Levy Walter Yaggy is by far one of the most influential artists in this aspect. He created this beautiful poster where he associated different colours to different zones in the world as well as people from other places on Earth. This map helps people understand the way the distribution of people according to races is present on our planet, and it has been a tremendous input towards the study of cultures in today’s times.
Furthermore, we are sure that when you read his name or when you see this map, there is a chance that you think of another chart that you have seen before. You might be thinking about who he is, where have you seen these colours and lines. Well, here at Kuriosis we have a collection of the Geological Posters that have been made by Yaggy, which we recommend you without hesitation to visit in the following link.
As time passed by, we can see how maps have contributed in history to organise better what we intend to represent to make that more global and complete. There is one more last map that we would like to recommend to you. This map is another example of how they have contributed in this aspect is this unique Yelding Food Map poster.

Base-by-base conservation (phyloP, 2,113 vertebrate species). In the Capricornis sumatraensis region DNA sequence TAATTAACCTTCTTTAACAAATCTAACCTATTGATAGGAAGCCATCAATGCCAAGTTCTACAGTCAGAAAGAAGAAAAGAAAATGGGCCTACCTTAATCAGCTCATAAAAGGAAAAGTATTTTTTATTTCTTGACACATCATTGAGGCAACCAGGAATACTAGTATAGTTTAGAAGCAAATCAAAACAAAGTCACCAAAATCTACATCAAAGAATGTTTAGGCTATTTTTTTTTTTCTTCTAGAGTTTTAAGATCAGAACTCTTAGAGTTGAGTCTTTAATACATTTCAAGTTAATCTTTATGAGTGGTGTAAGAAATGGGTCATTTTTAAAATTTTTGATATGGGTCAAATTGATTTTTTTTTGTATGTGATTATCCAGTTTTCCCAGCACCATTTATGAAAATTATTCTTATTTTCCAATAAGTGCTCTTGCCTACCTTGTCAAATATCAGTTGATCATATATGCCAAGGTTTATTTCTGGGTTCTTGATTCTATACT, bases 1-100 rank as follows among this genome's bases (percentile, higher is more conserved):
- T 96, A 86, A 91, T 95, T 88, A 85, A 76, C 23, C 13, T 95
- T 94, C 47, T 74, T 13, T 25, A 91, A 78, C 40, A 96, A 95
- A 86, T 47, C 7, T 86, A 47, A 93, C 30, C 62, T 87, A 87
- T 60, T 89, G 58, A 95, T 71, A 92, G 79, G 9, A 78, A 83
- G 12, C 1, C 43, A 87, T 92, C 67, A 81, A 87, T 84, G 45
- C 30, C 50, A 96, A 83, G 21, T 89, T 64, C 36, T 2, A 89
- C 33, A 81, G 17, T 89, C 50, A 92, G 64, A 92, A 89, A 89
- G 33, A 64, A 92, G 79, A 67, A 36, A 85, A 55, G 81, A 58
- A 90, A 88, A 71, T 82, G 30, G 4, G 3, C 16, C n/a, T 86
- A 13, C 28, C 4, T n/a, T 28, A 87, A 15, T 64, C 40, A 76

Around 1856 Aleksander Keith Johnson, a famous Scottish cartographer, created this map which shows the distribution of the most important food plants, fruits and characteristic trees of Western and Central Europe. This map does not only include what we mentioned before but also the most typical places where you can find certain spices, dyes and even materials for beverages like tea.
It is one of our most educational maps and one with important information for you and people you would like to lecture on this topic. Apart from being a perfect addition to your home decor, this map goes perfect also in your kitchen.
Hence and as we have seen throughout the post, maps have played an essential role in our history. Probably without them, we would not have achieved plenty of things in terms of cartography, navigation, distributions of people, culture, and others.
Is there any of the maps above your favourite? Are you a classic and traditional 2-D map lover or are you more into the 3-D design as we see it in our phones? Is there any other map that you know which you would like to see in our collection? If you are not sure we have it, we encourage you to see all this world maps collection on our website.